There’s no better example of this dynamic than the replacement of the public option in Obamacare by a ‘private option’. As Glenn Greenwald argues, “whatever one’s views on Obamacare were and are: the bill’s mandate that everyone purchase the products of the private health insurance industry, unaccompanied by any public alternative, was a huge gift to that industry.” Public support is garnered by presenting the private option as the pragmatic choice, the compromise option, the only option. To middle class families who fear losing their healthcare protection due to unemployment, the choice is framed as either the private option or nothing.
In a recent paper (h/t Chris Dillow), Pablo Torija asks the question ‘Do Politicians Serve the One Percent?’ and concludes that they do. This is not a surprising result but what is more interesting is his research on the difference between leftwing and rightwing governments which he summarises as follows: “In 2009 center-right parties maximized the happiness of the 100th-98th richest percentile and center-left parties the 100th-95th richest percentile. The situation has evolved from the seventies when politicians represented, approximately, the median voter”.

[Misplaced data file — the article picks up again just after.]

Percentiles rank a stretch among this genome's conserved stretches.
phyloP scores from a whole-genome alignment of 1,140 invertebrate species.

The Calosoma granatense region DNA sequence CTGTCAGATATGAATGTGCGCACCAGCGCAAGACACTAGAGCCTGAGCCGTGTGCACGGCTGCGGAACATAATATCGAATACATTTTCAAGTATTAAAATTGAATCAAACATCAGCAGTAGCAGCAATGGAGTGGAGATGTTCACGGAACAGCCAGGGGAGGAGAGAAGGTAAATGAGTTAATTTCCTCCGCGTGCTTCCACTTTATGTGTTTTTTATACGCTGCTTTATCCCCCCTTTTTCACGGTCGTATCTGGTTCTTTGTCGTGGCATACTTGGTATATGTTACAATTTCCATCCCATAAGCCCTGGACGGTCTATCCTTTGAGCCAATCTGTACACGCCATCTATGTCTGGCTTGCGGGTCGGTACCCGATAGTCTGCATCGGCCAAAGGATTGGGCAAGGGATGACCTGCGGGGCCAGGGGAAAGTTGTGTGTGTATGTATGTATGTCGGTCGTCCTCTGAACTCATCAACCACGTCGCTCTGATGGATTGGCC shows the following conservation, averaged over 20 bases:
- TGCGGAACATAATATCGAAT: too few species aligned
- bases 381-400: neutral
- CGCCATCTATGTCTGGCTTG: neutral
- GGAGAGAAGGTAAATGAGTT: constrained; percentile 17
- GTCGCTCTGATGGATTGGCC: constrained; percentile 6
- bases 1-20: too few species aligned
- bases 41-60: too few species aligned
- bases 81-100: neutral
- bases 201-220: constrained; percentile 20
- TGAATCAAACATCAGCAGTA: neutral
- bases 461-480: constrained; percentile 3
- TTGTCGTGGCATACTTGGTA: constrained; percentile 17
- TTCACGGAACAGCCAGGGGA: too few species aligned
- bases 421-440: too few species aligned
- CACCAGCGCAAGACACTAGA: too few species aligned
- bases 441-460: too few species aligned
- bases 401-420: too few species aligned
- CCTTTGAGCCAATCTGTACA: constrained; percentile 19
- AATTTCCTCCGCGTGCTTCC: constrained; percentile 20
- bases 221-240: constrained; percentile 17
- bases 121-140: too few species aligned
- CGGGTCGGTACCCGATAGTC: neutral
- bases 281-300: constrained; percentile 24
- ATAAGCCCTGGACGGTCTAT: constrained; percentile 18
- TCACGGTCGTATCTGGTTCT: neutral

Excerpt from a text written by Ashwin at Macroeconomic Resilience. Continue HERE. Image via Wiki
The lowest domination coin from each of the world’s currencies imaged by the Advanced Engineered Materials Group at the National Physical Laboratory, using an Alicona infinite focus 3D optical microscope. These are small low resolution versions from orginals containing over 400 million pixels.
“The economic system, which has raised to such notorious prominence in recent years because of its obvious impact on our lives, is a complex structure whose functioning is increasingly necessary to understand and, as much as possible, to predict or even control. In this sense, and in response to the dominance of macroeconomics in the discourse of the media, the artist chooses a microscopic view of the world economy. The Fundamental Units, a series that begins with the works produced by Horrach Moyà Gallery for this exhibition, is an exploration of the lowest denomination coins from the world’s currencies using an infinite focus 3D optical microscope at the National Physical Laboratory in Teddington (UK). The images obtained with the microscope have been combined to form an extremely detailed large scale reproduction of the least valuable coins from Australia, Chile, the Euro, Myanmar and the Kingdom of Swaziland. In these images the humble metal acquires a planetary dimension and is displayed as the atoms that shape the global economy”. – Pau Waelder, Curator